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BYU football defenders frustrated with themselves because of opponent success

By Jared Lloyd daily Herald - | Oct 17, 2017
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BYU makes a tackle during the 35-10 Cougar loss at Mississippi State on Oct. 14, 2017.

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BYU running back Ula Toluta'u dives forward during the 35-10 Cougar loss at Mississippi State on Oct. 14, 2017.

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BYU players leave the field after the 35-10 Cougar loss at Mississippi State on Oct. 14, 2017.

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BYU makes a tackle during the 35-10 Cougar loss at Mississippi State on Oct. 14, 2017.

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BYU defensive coordinator Ilaisa Tuiaki talks to his players during the 35-10 Cougar loss at Mississippi State on Oct. 14, 2017.

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BYU wide receiver Aleva Hifo celebrates scoring a touchdown during the 35-10 Cougar loss at Mississippi State on Oct. 14, 2017.

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The BYU defensive line gets ready for a play during the 35-10 Cougar loss at Mississippi State on Oct. 14, 2017.

BYU junior linebacker Butch Pau’u said Monday that he heard from everyone in his family — his father, his mother, his brother, his entire family — about his mistakes in Saturday’s 35-10 Cougar loss at Mississippi State.

But there was no hesitation when he was asked who came down on him the hardest:

“Me, for sure,” Pau’u said.

The BYU captain said he started watching film on the plane ride back to Provo.

“I kind of stopped watching it because I was sick and tired of the way that I was playing,” he said. “I missed a couple of tackles, broke my coverage and didn’t do my assignment. It’s tough to see that. The coaches don’t have to write it. You just put it on yourself.”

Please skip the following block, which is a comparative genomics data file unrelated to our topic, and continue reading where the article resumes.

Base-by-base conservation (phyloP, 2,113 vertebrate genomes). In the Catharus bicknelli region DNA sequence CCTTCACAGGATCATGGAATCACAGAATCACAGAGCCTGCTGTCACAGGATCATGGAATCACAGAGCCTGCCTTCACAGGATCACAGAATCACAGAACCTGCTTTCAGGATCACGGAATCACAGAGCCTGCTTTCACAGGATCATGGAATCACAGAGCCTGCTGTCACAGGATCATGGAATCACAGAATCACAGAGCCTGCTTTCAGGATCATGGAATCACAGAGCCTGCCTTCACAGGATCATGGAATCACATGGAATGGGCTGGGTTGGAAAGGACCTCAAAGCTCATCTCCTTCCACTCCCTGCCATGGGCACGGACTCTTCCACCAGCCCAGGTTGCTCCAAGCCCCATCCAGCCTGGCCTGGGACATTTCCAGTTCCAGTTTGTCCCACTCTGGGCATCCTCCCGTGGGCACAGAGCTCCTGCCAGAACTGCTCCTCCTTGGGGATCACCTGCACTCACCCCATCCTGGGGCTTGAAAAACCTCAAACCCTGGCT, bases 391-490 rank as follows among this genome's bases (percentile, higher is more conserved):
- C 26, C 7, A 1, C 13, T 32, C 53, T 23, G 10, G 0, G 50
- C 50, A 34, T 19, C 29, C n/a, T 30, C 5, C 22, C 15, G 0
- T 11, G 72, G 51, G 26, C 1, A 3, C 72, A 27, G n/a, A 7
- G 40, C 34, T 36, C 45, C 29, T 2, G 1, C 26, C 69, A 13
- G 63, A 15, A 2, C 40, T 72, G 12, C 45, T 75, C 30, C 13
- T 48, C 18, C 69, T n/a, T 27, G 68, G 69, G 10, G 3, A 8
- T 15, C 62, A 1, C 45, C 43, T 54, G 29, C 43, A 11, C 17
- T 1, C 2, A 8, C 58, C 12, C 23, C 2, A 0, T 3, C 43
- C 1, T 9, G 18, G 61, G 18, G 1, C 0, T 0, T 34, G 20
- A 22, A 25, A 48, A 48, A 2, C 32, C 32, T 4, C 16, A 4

Pau’u wasn’t alone in seeing the errors and mistakes that allowed the Bulldogs to rack up 306 yards rushing and hold the ball for nearly 37 minutes.

“It’s not like the defense has been great in every game, but that was definitely a game where we fell short in our assignments and our technique,” Cougar junior defensive lineman Corbin Kaufusi said. “We’ve got to be more stout, particularly against the run. We’ve got to fill those gaps so they don’t feel like they can get a run game.”

Kaufusi added, however, that he views the critique from previous games as necessary in order to progress.

“It’s good, to be honest, even though sometimes you’re cringing when you watch certain plays,” Kaufusi said. “Everything helps. If we didn’t look at the film, then we would never get better. This was a week where we look back and we let the offense down. There is so much we could have done on defense. We need to take it upon ourselves to be much better than that.”

BYU head coach Kalani Sitake said a lot of what he saw looking at the film was breakdowns in technique.

“You can’t just make one comment and have it cover all 11 players,” Sitake said. “When you have a lot of new bodies in there, you are kind of limited in what you can do. They tested our depth and got a lot of plays in the first half, but we just have to play a lot better.”

One area Sitake pointed out as an area of emphasis for his unit is its third-down success rate.

“Third downs cost us quite a bit and that’s on the defense,” Sitake said. “If they want to get out of drives and not play so many plays, then they’ve got to get out of third downs. That was somewhat disappointing when we had third-and-middle-distance or third-and-long that we couldn’t get out of.”

There is a chain of interlocking events that increase a team’s odds of being able to get off the field. When teams have success on first and second down, their third-down performance is generally better.

The Cougars hope to be able to force opponents into more long-yardage situations so they can have time to get into the back field.

“The games where we have done our best have been where we have stuffed the run early,” Kaufusi said. “Then — instead of those quick passes where it is hard to get a pass rush because it is out so fast — they feel like they have to hold it and get longer yards.”

Some goals are for the defense as a whole and some are more about each individual.

“I’ve set the expectation to play better and be 100 percent in my assignments,” Pau’u said. “I think the guys expect that from me as well. If we do that, then more opportunities will present themselves and we’ll make those plays that we need to.”

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